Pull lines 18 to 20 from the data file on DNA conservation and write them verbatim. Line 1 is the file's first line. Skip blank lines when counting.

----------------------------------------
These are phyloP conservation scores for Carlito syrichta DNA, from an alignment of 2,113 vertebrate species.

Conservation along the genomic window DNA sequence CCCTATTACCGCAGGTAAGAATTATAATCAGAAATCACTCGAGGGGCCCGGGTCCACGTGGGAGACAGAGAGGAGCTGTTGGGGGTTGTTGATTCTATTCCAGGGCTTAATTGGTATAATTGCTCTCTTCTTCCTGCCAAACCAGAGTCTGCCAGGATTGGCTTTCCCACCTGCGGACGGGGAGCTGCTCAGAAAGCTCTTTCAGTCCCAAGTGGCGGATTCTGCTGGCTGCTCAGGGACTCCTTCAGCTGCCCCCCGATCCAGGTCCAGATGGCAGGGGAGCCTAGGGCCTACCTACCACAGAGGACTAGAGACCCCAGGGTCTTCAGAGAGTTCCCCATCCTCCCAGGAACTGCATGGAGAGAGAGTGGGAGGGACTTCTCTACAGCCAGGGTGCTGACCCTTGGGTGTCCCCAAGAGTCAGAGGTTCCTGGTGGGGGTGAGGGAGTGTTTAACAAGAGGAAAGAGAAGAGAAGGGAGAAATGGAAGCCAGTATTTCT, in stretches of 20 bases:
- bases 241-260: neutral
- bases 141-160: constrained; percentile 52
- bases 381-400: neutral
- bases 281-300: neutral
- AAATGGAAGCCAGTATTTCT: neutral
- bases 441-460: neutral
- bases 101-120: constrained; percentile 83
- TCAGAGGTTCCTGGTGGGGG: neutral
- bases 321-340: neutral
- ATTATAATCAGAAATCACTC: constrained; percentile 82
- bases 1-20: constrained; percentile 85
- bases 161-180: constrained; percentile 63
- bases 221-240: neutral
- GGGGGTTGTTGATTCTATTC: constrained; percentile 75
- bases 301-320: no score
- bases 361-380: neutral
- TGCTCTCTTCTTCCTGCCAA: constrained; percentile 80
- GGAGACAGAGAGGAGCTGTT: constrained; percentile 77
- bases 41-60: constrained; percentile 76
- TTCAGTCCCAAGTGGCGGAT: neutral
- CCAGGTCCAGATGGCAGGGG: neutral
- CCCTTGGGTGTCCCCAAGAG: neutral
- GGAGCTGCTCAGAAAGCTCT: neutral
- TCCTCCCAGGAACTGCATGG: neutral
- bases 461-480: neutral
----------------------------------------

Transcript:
- bases 361-380: neutral
- TGCTCTCTTCTTCCTGCCAA: constrained; percentile 80
- GGAGACAGAGAGGAGCTGTT: constrained; percentile 77